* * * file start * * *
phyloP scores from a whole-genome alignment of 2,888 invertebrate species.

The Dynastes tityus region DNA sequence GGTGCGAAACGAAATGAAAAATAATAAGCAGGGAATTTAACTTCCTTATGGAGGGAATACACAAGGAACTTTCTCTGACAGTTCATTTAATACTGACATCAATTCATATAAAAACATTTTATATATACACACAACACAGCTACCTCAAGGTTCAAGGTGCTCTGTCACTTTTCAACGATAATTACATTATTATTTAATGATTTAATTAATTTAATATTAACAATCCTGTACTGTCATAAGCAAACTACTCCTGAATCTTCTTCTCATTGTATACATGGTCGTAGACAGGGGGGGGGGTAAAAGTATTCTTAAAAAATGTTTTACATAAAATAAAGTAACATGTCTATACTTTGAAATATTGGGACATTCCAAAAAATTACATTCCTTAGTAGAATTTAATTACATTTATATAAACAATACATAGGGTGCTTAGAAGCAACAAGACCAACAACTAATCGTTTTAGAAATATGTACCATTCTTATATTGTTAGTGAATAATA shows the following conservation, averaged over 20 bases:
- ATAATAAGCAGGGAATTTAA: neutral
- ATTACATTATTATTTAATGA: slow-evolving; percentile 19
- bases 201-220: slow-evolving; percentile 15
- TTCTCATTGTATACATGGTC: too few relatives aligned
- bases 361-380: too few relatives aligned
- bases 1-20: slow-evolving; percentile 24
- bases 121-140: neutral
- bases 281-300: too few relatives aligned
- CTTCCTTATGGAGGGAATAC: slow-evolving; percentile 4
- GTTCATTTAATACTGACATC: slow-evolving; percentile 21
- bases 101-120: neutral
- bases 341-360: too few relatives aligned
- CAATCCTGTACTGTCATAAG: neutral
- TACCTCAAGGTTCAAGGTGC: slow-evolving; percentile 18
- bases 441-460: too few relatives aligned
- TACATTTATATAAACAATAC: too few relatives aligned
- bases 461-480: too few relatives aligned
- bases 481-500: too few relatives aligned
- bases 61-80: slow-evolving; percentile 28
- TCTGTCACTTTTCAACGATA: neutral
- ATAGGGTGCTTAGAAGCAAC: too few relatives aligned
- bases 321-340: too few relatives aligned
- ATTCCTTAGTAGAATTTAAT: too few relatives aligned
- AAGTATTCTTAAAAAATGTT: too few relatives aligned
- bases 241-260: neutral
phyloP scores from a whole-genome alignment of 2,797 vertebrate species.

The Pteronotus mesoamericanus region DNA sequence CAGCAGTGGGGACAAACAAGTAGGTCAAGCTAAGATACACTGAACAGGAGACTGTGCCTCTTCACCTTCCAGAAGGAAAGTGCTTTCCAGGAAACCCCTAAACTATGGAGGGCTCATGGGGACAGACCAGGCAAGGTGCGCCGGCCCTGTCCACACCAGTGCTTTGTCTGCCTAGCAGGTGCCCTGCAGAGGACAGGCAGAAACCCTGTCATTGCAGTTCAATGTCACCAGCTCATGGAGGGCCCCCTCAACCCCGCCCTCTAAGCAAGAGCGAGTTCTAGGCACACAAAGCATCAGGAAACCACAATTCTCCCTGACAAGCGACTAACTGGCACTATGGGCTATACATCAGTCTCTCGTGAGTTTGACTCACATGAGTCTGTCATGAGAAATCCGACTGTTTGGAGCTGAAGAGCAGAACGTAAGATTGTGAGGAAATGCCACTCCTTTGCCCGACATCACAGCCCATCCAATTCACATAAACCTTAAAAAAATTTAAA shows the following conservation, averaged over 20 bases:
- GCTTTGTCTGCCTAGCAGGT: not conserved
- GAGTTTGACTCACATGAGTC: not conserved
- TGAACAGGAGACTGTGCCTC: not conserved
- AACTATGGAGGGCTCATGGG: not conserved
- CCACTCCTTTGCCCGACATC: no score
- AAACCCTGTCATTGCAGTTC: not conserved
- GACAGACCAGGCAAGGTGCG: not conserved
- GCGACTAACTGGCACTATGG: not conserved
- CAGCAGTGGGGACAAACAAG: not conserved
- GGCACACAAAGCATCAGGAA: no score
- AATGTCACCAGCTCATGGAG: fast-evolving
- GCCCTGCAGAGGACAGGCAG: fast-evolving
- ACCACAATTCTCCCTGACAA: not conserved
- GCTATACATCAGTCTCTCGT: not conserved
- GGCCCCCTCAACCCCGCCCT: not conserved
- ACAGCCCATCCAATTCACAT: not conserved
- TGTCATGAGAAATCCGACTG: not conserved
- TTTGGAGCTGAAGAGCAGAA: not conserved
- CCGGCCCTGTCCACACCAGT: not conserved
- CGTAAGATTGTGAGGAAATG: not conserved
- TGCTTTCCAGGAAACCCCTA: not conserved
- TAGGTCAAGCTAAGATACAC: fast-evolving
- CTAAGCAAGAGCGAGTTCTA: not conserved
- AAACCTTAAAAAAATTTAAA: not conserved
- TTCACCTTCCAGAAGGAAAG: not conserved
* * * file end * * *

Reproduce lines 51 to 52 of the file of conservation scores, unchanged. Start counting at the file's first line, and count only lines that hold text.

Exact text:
- TAGGTCAAGCTAAGATACAC: fast-evolving
- CTAAGCAAGAGCGAGTTCTA: not conserved